My name is Troy. I am a Black Belt and instructor at North Texas Karate Academy, located in Fort Worth, TX. I am 26 years old. My family opened the dojo in 2003, though my mother and I have been studying Tae Kwon Do and various other Martial Arts since 1993. Our school regularly competes, and we place a heavy emphasis on physical fitness.
|The author competing at a tournament as a green belt sometime in the mid 90’s.|
If it is one thing we have learned from teaching martial arts professionally, it is that there is no one-right-answer and no "superior" martial art. Though our main program is Tae Kwon Do, we recognize the importance of offering many other classes to supplement our program.
This is where cross training comes in. Aside from our regular strength and fitness programs, we have explored many outside training opportunities that have yielded tremendous benefits to our growth as Tae Kwon Do practitioners.
Many people comment that my mother (our head instructor) stands out from many of the "head instructors" in other schools because she still regularly competes in tournaments - and wins consistently. So consistently, in fact, that there is a Black Belt Men's State Champion trophy sitting in our dojo that belongs to her. You heard that right; she can beat the men too.
|Troy's mom can beat up your mom. And your dad, too.|
She often talks about the effects cross training has on her Tae Kwon Do. Her regimen includes our Strength and Conditioning program, Olympic Weight Lifting and short distance running (2-4 miles), usually in sets of sprints. These routines keep her fit and allow her to continue competing. Our Tae Kwon Do classes are very active and involve a lot of endurance based exercises, but we have found that varying the workouts has a much larger impact on our Tae Kwon Do performance.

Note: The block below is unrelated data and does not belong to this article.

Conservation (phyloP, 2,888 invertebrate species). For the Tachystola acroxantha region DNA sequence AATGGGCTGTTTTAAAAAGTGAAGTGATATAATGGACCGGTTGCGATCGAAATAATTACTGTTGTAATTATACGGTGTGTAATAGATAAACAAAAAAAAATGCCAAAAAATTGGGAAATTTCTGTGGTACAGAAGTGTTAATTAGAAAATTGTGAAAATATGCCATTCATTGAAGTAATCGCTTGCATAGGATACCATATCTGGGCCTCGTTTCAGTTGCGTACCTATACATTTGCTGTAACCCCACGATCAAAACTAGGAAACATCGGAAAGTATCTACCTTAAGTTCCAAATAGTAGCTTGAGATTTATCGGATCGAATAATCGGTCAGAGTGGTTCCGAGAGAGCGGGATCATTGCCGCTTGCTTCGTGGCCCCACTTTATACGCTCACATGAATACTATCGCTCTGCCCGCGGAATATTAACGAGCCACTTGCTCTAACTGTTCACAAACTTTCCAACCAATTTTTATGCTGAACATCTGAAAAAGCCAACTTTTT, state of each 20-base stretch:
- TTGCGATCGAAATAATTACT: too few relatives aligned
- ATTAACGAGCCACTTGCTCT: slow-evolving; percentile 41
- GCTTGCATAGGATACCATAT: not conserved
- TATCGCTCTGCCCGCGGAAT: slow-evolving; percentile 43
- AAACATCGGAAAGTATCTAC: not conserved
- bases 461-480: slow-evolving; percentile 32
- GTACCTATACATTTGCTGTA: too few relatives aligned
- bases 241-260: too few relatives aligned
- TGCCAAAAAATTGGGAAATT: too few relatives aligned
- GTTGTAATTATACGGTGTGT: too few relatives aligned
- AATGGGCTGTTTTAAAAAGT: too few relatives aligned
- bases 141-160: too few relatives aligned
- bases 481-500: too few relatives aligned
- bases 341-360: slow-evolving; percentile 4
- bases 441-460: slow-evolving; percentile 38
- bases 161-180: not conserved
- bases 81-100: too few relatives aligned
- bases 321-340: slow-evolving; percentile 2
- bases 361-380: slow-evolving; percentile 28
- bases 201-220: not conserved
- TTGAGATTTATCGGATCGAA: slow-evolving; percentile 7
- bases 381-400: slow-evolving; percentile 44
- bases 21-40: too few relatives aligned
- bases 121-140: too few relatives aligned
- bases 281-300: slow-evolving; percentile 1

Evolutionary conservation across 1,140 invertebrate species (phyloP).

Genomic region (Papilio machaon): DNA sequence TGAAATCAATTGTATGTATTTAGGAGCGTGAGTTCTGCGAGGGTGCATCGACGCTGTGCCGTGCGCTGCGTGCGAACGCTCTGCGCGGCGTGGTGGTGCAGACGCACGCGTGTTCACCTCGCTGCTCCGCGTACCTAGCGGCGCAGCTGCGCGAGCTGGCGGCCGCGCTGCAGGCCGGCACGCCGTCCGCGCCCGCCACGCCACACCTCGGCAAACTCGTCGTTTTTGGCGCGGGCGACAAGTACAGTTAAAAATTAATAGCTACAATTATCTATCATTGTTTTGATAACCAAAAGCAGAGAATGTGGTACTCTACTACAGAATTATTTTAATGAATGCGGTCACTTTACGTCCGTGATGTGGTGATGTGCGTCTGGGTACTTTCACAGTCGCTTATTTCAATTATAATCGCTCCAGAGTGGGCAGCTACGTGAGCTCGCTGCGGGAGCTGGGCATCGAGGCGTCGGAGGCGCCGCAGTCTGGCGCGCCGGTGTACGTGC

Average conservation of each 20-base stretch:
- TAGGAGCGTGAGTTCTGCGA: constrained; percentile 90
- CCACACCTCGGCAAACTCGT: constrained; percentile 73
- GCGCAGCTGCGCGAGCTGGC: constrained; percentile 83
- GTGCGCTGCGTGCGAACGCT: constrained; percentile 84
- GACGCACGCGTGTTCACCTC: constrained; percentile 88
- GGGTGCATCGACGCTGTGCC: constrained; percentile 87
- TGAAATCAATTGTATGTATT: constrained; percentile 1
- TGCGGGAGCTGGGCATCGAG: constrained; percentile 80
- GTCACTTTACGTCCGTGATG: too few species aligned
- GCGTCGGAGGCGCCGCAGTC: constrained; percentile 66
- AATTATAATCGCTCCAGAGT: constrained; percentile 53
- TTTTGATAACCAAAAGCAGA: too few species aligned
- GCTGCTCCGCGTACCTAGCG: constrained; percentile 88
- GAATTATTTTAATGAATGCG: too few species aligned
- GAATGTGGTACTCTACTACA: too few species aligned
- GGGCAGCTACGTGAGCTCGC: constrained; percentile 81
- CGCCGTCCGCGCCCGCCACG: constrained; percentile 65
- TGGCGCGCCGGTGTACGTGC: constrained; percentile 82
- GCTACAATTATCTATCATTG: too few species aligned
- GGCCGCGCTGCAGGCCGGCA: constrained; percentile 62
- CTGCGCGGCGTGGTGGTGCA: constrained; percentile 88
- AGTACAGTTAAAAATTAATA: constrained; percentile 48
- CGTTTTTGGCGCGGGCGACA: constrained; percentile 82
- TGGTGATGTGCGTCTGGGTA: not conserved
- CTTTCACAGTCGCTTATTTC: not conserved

So it boils down to this. It doesn't matter how good you are, if your body gets tired, your skills go out the window. I do not believe in the one-punch knockout or those fancy pressure point things - yes they happen, but are never something you should count on for your self-defense.
A real attack is raw and not likely to always fit the conditions required for these "techniques" to work. Your best defense is being in shape. If you have to fight - you can. If you have to run - you can. If your body can't effectively perform the techniques you have spent years learning, they are useless.
I have been on a "break" from full-time Tae Kwon Do for about 6 months now. I am exploring distance running and will be doing a Half-Marathon shortly. It has been very eye opening and I will be recording the effects it has on Tae Kwon Do training once I return to training after the race.
|My Father, Brother and I after I tested for 1st DAN Black Belt.|
That test was 4 hours of agony. “The more you sweat in training, the less you bleed in battle”.
What are your thoughts on how this will affect Tae Kwon Do performance?
In my next post I will cover the transition from martial arts training to distance running and how it felt at the start of the routine.
Part 2 of this series here, Part 3 here, Part 4 here and Part 5 here.
Troy Seeling is a 1st degree black belt and instructor in Tae Kwon Do, with 5 years experience in Boxing and a two-year white belt in Brazilian Jiu Jitsu. Troy also instructs a strength and fitness class, and helps to manage his families' dojo, North Texas Karate Academy In his spare time, he enjoys trying different forms of physical fitness, including Olympic weight lifting and distance running. He also enjoys film photography with antique cameras. You can contact Troy at firstname.lastname@example.org.